For Jonas Tai ’20, summer travel to Greece and Bulgaria on Rutgers Classics’ Ethel S. Cook Scholarship

Fragment of a statue excavated in Varna (Bulgaria). Credit (for this and all photos in this article): Jonas Tai

Jonas Tai is a junior in Rutgers’ School of Arts & Sciences, who impressively will graduate with three majors: Classics (Greek option), History (Ancient History & Classics option), and Medieval Studies. Here Jonas recounts how he spent this past summer in Greece (including Crete) and Bulgaria on two intense and intensely rewarding programs.

“With the help of Rutgers Classics’ Ethel S. Cook Travel Scholarship, I was able to fund my participation in two excellent summer programs: the Summer Session of the American School of Classical Studies at Athens, and Late Antique archaeology in Bulgaria under the Balkan Heritage Foundation.

The Eastern Mediterranean is a supremely fascinating crossroads of cultures and civilizations, so it was quite an exciting experience to physically immerse myself in its cultural, religious, and historical topography. In the Summer Session of the American School of Classical Studies at Athens (ASCSA), I was able to visit Greek historical sites ranging from the prehistoric to modern, guided by the foremost scholars of their respective fields at those locations.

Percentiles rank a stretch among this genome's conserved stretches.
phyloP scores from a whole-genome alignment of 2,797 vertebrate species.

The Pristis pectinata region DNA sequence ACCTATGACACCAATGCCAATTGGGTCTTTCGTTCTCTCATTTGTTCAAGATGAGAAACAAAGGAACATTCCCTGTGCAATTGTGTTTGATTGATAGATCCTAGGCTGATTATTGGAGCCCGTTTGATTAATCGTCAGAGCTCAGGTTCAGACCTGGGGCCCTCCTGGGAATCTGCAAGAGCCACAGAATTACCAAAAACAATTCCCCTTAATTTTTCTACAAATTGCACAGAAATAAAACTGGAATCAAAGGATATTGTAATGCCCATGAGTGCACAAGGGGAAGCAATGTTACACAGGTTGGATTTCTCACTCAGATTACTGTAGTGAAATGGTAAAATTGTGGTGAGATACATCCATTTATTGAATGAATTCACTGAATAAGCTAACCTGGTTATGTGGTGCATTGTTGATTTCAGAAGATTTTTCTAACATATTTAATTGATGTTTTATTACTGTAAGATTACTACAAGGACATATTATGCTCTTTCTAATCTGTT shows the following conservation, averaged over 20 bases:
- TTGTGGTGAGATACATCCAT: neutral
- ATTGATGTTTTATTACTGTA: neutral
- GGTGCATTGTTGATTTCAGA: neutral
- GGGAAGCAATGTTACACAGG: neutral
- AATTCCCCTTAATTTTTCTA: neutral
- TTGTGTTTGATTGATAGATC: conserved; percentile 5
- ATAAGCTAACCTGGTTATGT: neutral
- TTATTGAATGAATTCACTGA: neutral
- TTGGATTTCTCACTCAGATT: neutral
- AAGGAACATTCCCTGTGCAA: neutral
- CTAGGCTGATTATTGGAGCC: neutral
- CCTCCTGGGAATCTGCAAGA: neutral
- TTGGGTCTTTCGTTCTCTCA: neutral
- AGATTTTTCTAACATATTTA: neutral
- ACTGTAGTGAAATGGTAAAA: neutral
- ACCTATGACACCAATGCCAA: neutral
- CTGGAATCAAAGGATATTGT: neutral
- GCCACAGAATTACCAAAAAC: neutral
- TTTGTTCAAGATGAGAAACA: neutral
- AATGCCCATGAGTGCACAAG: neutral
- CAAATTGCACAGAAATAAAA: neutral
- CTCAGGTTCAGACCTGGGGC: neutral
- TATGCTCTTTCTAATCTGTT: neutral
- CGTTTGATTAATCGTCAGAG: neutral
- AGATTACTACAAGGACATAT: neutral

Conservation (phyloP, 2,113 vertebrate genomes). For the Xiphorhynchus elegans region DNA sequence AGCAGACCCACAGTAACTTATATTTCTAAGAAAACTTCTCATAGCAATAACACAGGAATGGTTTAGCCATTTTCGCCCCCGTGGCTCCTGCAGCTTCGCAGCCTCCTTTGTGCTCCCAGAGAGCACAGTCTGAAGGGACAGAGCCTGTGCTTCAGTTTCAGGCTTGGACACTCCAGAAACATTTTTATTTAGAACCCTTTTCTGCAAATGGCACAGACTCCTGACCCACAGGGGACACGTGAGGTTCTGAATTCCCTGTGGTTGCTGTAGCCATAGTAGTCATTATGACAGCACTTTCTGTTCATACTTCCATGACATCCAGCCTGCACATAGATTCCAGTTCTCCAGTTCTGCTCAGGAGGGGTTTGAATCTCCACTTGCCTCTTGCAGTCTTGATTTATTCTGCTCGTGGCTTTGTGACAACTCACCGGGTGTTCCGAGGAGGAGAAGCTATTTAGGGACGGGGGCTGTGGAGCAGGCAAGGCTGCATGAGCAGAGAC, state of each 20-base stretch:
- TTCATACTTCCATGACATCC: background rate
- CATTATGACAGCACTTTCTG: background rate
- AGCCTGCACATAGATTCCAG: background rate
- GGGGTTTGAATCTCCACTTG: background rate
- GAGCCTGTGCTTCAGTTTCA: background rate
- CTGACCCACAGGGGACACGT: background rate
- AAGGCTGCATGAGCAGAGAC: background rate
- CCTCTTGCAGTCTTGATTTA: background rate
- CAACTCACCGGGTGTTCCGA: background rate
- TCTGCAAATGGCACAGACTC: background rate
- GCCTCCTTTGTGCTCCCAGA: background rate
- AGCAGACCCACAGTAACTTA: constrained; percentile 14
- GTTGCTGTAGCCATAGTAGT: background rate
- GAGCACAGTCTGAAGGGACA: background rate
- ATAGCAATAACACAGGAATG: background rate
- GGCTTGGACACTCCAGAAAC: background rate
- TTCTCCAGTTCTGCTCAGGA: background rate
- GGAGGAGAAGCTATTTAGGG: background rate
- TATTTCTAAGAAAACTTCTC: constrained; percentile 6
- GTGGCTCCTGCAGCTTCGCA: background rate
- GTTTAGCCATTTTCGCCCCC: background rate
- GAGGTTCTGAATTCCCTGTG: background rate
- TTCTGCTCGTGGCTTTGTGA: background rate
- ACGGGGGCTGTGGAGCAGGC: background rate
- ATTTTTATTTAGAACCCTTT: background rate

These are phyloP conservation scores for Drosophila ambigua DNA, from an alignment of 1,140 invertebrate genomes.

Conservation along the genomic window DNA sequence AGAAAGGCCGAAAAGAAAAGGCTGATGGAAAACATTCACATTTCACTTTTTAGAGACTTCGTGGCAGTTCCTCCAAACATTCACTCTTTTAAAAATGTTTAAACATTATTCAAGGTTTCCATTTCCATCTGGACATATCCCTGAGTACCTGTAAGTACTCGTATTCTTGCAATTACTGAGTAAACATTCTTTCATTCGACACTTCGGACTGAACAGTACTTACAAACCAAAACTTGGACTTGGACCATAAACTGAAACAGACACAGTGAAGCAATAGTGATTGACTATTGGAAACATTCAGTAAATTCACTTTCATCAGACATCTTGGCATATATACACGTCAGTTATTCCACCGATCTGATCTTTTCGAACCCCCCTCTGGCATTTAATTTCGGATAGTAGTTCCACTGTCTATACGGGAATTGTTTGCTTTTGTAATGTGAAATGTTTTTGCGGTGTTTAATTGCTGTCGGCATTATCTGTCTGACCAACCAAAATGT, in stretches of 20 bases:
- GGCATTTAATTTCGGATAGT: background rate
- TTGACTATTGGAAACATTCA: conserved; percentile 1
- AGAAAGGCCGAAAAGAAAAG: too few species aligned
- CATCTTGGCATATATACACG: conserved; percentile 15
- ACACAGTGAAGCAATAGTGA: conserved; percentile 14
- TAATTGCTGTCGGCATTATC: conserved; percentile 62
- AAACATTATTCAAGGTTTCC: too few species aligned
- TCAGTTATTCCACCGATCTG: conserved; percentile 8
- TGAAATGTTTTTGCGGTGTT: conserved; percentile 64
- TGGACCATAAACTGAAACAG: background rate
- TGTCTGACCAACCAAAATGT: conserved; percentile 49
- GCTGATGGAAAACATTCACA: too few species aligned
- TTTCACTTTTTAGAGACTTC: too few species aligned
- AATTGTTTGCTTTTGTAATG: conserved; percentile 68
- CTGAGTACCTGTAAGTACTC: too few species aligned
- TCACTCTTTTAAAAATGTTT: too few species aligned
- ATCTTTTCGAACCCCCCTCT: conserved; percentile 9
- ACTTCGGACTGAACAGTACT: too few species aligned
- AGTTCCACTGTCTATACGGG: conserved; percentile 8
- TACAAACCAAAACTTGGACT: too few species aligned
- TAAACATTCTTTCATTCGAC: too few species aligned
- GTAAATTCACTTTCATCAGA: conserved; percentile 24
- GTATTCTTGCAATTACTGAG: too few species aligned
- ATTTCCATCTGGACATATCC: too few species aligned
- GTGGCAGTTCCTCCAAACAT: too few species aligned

It was a six-week bootcamp of Greek history, which included everything from hunting and fishing patterns in the prehistoric Peloponnese, to Byzantine monasticism and Greek resistance in the Second World War. Our program leader was the dauntless and ever-enthusiastic Professor Daniel B. Levine, a modern Pausanias. I must also mention our skilled veteran of a bus driver Spyros, who navigated the winding and narrow roads of Greece with remarkable ease.

Jonas Tai ’20 delivering an on-site report for the ASCSA Summer Session at Mystras (Laconia).

I had the privilege of presenting two on-site oral reports to the group. The first report was on the Despot’s Palace, the residence of the Frankish lords and later the Byzantine Despots of Mystras, Mystras being a Frankish fort-turned-capital of the Late Byzantine Peloponnese. The political decline of Byzantium clearly did not translate into cultural decay, as its numerous breathtaking mosaics and churches will attest. The other report was on the Amphiarieion of Oropos, a healing sanctuary to the deified hero Amphiaraus on the Attica-Boeotia border, which fit nicely with the work I did on the cult of Asklepios the semester before.